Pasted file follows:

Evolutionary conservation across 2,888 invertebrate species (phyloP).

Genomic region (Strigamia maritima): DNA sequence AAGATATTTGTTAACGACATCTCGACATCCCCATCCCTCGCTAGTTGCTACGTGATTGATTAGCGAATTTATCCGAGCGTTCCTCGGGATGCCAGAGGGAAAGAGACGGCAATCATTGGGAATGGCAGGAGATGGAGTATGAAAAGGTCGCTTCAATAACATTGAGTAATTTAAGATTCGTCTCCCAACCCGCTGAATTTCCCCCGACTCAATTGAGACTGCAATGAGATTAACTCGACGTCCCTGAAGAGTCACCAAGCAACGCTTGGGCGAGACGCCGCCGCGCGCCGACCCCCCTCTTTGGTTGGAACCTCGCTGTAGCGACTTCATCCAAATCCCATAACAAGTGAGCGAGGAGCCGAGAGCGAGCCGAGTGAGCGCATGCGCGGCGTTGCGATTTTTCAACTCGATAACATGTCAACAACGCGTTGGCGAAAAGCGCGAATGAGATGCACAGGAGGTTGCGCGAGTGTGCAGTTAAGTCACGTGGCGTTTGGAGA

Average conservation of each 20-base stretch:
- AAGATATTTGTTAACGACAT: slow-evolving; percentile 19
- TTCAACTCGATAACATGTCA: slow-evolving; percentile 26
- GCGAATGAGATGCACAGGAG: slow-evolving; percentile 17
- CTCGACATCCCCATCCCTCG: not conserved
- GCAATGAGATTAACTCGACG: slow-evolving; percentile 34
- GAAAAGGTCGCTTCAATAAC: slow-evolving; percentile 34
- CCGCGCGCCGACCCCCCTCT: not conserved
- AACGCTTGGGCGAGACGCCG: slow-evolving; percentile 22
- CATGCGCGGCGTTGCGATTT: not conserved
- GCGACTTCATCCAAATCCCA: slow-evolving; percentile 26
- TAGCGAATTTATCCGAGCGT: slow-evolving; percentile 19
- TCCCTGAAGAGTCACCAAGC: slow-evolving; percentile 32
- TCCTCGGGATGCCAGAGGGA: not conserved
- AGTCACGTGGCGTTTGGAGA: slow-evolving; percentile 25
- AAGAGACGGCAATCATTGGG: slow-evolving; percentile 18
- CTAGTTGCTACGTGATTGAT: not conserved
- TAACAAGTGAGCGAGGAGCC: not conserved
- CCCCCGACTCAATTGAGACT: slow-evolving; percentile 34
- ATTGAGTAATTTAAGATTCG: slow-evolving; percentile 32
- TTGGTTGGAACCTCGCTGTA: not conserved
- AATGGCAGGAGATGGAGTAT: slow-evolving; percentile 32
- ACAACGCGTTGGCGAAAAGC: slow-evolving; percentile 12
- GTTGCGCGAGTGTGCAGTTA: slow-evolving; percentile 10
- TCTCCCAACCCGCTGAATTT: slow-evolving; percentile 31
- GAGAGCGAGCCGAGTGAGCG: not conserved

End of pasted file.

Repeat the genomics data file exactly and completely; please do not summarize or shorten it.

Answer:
Evolutionary conservation across 2,888 invertebrate species (phyloP).

Genomic region (Strigamia maritima): DNA sequence AAGATATTTGTTAACGACATCTCGACATCCCCATCCCTCGCTAGTTGCTACGTGATTGATTAGCGAATTTATCCGAGCGTTCCTCGGGATGCCAGAGGGAAAGAGACGGCAATCATTGGGAATGGCAGGAGATGGAGTATGAAAAGGTCGCTTCAATAACATTGAGTAATTTAAGATTCGTCTCCCAACCCGCTGAATTTCCCCCGACTCAATTGAGACTGCAATGAGATTAACTCGACGTCCCTGAAGAGTCACCAAGCAACGCTTGGGCGAGACGCCGCCGCGCGCCGACCCCCCTCTTTGGTTGGAACCTCGCTGTAGCGACTTCATCCAAATCCCATAACAAGTGAGCGAGGAGCCGAGAGCGAGCCGAGTGAGCGCATGCGCGGCGTTGCGATTTTTCAACTCGATAACATGTCAACAACGCGTTGGCGAAAAGCGCGAATGAGATGCACAGGAGGTTGCGCGAGTGTGCAGTTAAGTCACGTGGCGTTTGGAGA

Average conservation of each 20-base stretch:
- AAGATATTTGTTAACGACAT: slow-evolving; percentile 19
- TTCAACTCGATAACATGTCA: slow-evolving; percentile 26
- GCGAATGAGATGCACAGGAG: slow-evolving; percentile 17
- CTCGACATCCCCATCCCTCG: not conserved
- GCAATGAGATTAACTCGACG: slow-evolving; percentile 34
- GAAAAGGTCGCTTCAATAAC: slow-evolving; percentile 34
- CCGCGCGCCGACCCCCCTCT: not conserved
- AACGCTTGGGCGAGACGCCG: slow-evolving; percentile 22
- CATGCGCGGCGTTGCGATTT: not conserved
- GCGACTTCATCCAAATCCCA: slow-evolving; percentile 26
- TAGCGAATTTATCCGAGCGT: slow-evolving; percentile 19
- TCCCTGAAGAGTCACCAAGC: slow-evolving; percentile 32
- TCCTCGGGATGCCAGAGGGA: not conserved
- AGTCACGTGGCGTTTGGAGA: slow-evolving; percentile 25
- AAGAGACGGCAATCATTGGG: slow-evolving; percentile 18
- CTAGTTGCTACGTGATTGAT: not conserved
- TAACAAGTGAGCGAGGAGCC: not conserved
- CCCCCGACTCAATTGAGACT: slow-evolving; percentile 34
- ATTGAGTAATTTAAGATTCG: slow-evolving; percentile 32
- TTGGTTGGAACCTCGCTGTA: not conserved
- AATGGCAGGAGATGGAGTAT: slow-evolving; percentile 32
- ACAACGCGTTGGCGAAAAGC: slow-evolving; percentile 12
- GTTGCGCGAGTGTGCAGTTA: slow-evolving; percentile 10
- TCTCCCAACCCGCTGAATTT: slow-evolving; percentile 31
- GAGAGCGAGCCGAGTGAGCG: not conserved